European healthcare: investment in professionals vital for AI potential

European healthcare: investment in professionals vital for AI potential

A new report has been published that looks at the impact of AI on healthcare practitioners, and highlights that investment in healthcare professionals is vital for unlocking its potential in European healthcare.

EIT Health and McKinsey & Company have published a Europe-wide report, exploring the impact of AI on healthcare practitioners, as well as the implications and obstacles for scaling AI in healthcare organisations and systems.

The report, Transforming healthcare with AI: The impact on the workforce and organisations, from EIT Health and McKinsey & Company exposes an urgent need to attract, educate and train a generation of data literate healthcare professionals, whilst up-skilling the current workforce if Europe is to fully realise the transformative potential of Artificial Intelligence (AI).

The impact of AI on the future of European healthcare

The report, which is based on a bespoke body of research, explores the impact of AI on the future of European healthcare and its workforce. Additionally, it highlights the need to define new organisational models and skillsets that healthcare professionals will need to support the adoption and scaling of AI, and outlines the new types of talent that will need to be attracted.

The report found that basic digital skills, biomedical and data science, data analysis, and the fundamentals of genomics will be critical, if AI and machine learning is to penetrate healthcare services.

Jorge Fernández García, Director of Innovation, EIT Health and co-author of the report, said: “These subjects are rarely taught alongside traditional clinical sciences systematically.

“And so through no fault of their own, today’s healthcare workforce is simply not yet equipped for the adoption of AI.”

The incentives for healthcare systems to embrace these changes are clear. The WHO estimates that by 2030 the world will be short of 9.9 million doctors, nurses and midwives, which adds further urgency to address the challenge of already overburdened health systems.

Supporting the widespread adoption and scaling of AI could help alleviate resource capacity shortfalls both now and in the future, for example, by streamlining or even eliminating administrative tasks which can occupy anything between 20 and 80% of a healthcare professional’s time.

Clinical decision making in AI

At present, diagnostics is the main application of AI within healthcare. However, in the next five to 10 years, healthcare professionals expect clinical decision making to top the list of applications according to the survey.

Jorge said: “Being at the forefront of healthcare innovation in Europe, we are seeing an increasing number of tangible, impactful and exciting AI solutions created. However, we must couple the generation of new technology that can relieve some of the pressure on healthcare services, with the ability for it to be integrated into care delivery. Now is the time for us to address the gaps, so that Europe does not fall behind in the application of AI”.

Healthcare professionals and the development of AI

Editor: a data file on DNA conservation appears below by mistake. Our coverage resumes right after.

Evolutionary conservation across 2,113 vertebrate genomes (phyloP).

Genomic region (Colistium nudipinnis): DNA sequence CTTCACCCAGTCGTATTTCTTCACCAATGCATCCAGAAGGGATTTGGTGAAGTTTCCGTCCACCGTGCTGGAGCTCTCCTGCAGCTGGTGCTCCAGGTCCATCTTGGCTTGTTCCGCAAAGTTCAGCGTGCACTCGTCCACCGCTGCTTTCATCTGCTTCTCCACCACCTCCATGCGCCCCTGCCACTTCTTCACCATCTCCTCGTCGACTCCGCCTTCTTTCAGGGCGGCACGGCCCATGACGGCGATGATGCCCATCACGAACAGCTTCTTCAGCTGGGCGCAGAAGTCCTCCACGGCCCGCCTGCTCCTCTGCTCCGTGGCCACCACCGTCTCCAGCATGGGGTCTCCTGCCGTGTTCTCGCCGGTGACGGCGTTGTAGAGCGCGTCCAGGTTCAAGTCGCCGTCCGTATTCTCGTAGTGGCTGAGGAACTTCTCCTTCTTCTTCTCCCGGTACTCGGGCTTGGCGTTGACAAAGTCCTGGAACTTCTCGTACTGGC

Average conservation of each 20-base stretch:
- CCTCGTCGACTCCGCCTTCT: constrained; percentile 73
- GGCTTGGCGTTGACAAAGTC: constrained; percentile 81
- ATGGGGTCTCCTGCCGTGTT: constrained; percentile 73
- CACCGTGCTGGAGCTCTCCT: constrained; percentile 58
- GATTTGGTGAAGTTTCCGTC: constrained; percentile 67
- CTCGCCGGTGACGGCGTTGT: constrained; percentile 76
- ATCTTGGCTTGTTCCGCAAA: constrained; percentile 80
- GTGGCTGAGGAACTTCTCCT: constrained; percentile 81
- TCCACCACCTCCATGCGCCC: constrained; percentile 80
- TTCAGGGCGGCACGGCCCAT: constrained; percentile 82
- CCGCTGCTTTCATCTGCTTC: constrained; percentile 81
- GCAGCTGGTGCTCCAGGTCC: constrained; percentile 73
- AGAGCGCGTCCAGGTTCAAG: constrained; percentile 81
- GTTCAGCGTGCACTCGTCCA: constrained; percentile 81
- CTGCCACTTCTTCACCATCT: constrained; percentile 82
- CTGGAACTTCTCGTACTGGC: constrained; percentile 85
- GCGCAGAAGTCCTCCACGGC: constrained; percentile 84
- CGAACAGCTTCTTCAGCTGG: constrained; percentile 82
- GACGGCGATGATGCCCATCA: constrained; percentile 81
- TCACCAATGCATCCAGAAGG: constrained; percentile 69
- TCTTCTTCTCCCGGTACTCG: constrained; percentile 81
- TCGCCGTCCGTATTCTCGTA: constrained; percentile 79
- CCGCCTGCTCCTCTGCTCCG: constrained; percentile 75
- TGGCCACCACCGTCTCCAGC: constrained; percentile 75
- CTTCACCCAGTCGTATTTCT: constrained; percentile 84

Better involvement of healthcare professionals in the early stages of AI development was also identified as a key need.

Currently 44% of those surveyed, chosen for their interest in healthcare innovation and AI, had never been involved in the development or deployment of an AI solution.

Dr Angela Spatharou, Partner at McKinsey & Company, and report co-author said: “AI has enormous potential to improve productivity and efficiency in health systems and make them more sustainable – but more importantly, it has the potential to deliver better health outcomes for patients. It can do so in many ways, from enabling more preventive care, to allowing healthcare practitioners to spend more time on direct patient care.

“This joint report provides guidance for decision-makers to define their level of aspiration on AI and develop and implement the right approach for their organisation or health system”.

Training healthcare professionals

During interviews with decision-makers urgency in developing and scaling up training was emphasised, as was the suggestion that national health systems should work together with healthcare professionals, academia and industry in order to support healthcare providers, in particular those who are not large enough to deliver such programmes alone. They also emphasised the importance of ensuring AI is ethical, transparent and trustworthy.

The report, which included a survey of 175 people on the frontline of healthcare delivery and interviews with 62 decision makers, was complemented by macroeconomic analyses of the Future of Work for European healthcare systems from the work of the McKinsey Global Institute (MGI).

It provides a unique view on the state-of-play and prospects of AI for healthcare in Europe, covering areas including strengthening data quality, governance, security and interoperability, implementing a robust change management strategy, addressing issues around regulation, policy-making and liability, redefining funding and reimbursement models and criteria for investment, and designing how disciplines can work better together to improve quality.

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